October 11, 2013 By Leave a Comment
I just became aware of an interesting site that gives a very nice and accurate description of alpine strawberries. Nice pictures too! check it out at
October 3, 2013 By Leave a Comment
Click this link to access the subject newsletter
September 28, 2013 By Leave a Comment
The growing season is winding down and most of the planting has been done for spring. This includes more plants for “hover island”. A part of this process is doing the research to first figure out what we are trying to achieve and secondly choosing, ordering and planting the plants for this plan.
At lot of time is spent with online searches. One of the things I was struck with is the strategy that is used by seed companies who offer seed mixtures for beneficial gardens. For a time I actually considered offering a seed mixture customized for strawberry production. The strategy seems to be to throw in seeds for all plants known to attract beneficials including bees, predators and parasites. One interesting thing about the mixtures that I looked at was that many included what I would consider weeds. Several times I thought to myself, I wouldn’t want my neighbor planting this mixture. Next thing would be their weed seeds infesting my lawn and garden.
This realization helped me to adjust my planning. Because strawberries are an early season crop I started my search for plants that attract beneficials AND bloom early to it can benefit strawberry production and early season pest control. There are a few shrubs and trees that bloom early but I’m looking for short term annual and perennials.
Before actually making choices from the short list of early spring flowering plants I wanted to make sure that attractiveness to mason bees is considered. It turns out that having plants bloom all spring and summer is not necessary for mason bees. The adults basically live about six weeks. A spring strawberry crop here in zone 7 blooms in mid to late April. So, now we’ve bracketed the time frame. We were looking for plants attractive to mason bees and other beneficials during April into May.
What we came up with are golden alexanders (Zizia aurea), bulbs like anenome and scilla and dandelions. We have been growing dandelions for edible greens so they will serve double duty.
One more thought for today …. orchardists who are using mason bees to pollinate crops like almonds have noted something very interesting. They recommend mowing the dandelions while the almonds are blooming because the bees need to be pollinating the almonds, not foraging on dandelions – weeds. I plan to keep a notebook with me to jot down observations on:
- date of flowering for each plant
- insects on the plant and flowers
- do the bees prefer another plant over the strawberry
June 15, 2013 By Leave a Comment
Strange title? We are venturing into a new area on this blog. This is all about beneficial insects, companion planting, garden insectaries, and many other terms. This post will introduce the subject.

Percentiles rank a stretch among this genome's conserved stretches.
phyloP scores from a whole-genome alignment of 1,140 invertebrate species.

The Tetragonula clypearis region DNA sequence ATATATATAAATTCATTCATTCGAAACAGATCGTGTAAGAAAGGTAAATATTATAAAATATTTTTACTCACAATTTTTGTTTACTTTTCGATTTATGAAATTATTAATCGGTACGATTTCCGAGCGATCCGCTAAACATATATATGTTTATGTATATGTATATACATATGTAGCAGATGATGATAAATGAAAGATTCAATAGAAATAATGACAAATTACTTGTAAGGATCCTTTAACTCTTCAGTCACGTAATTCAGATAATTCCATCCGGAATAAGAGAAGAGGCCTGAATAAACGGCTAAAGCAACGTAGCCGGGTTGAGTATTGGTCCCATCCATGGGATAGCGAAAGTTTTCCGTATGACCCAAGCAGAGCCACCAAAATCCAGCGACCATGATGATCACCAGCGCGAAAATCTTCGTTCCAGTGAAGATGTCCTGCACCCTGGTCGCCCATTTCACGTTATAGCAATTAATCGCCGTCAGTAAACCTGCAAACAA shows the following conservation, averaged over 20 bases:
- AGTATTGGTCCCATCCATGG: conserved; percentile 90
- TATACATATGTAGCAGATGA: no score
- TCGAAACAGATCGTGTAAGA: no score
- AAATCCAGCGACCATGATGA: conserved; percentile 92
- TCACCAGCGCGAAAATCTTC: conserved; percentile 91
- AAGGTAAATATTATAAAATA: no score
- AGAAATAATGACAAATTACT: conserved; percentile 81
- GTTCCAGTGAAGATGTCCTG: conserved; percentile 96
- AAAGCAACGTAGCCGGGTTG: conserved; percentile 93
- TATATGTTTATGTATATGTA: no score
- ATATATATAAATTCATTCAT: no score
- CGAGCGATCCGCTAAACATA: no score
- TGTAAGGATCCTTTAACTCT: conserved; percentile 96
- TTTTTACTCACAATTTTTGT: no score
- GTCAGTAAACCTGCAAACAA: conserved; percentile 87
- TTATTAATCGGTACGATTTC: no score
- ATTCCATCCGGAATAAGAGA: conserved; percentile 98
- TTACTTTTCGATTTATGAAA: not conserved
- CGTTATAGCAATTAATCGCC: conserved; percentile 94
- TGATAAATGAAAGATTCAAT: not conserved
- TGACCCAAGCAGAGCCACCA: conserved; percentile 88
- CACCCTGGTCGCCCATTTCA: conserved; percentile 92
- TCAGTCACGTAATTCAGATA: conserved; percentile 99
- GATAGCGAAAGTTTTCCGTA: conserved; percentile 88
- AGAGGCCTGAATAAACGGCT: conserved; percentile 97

We have been trying to figure out the best way to approach this large and new area. We considered setting up a separate website and even a separate blog. For now, I think the best place to start is here.
The reason for “Hover Island”? One term used when someone creates a habitat for beneficials is to call the area an island. Hover comes from Hoverflies. Our whole intention is to create a habitat that will increase hoverflies in our nursery area. For a long time we have search for information on this very important group of insect species. Hoverflies are also called syrphid flies.
Why syrphid flies? First, the adults are active when temperatures are around 55 degrees. Here in Delaware these temperatures are typical of April when strawberries are blooming. The adults are effective pollinators. We have started using and releasing mason bees in the nursery and are using them in pollination cages. We have found them to be very effective. But, you can never have too many pollinators, especially pollinators that are present and more importantly active very early in the spring.
Syrphids or hoverflies have a second HUGE benefit. The larval stages are voracious predators of aphids and other soft bodied pests. The adults tend to deposit eggs where aphids are present.
It is especially important to keep aphids in check in a strawberry nursery. Aphids can transmit viruses so their control is essential to the long term health of the species and selections we grow and sell.
Our intention is to create what we are calling “Hover Island”. We have already selected and purchased seeds and plants that will be grown for this area. We will get into the specifics soon.
We also want to point out that other beneficials will be welcome in Hover Island and in our nursery. The plants we have selected will attract a wide variety of beneficials including hoverflies. The plants selected are being selected to offer habit to hoverflies all season, not just early spring. We get some fruit production in the fall so having beneficials that will pollinate and protect the fall crop is welcome indeed.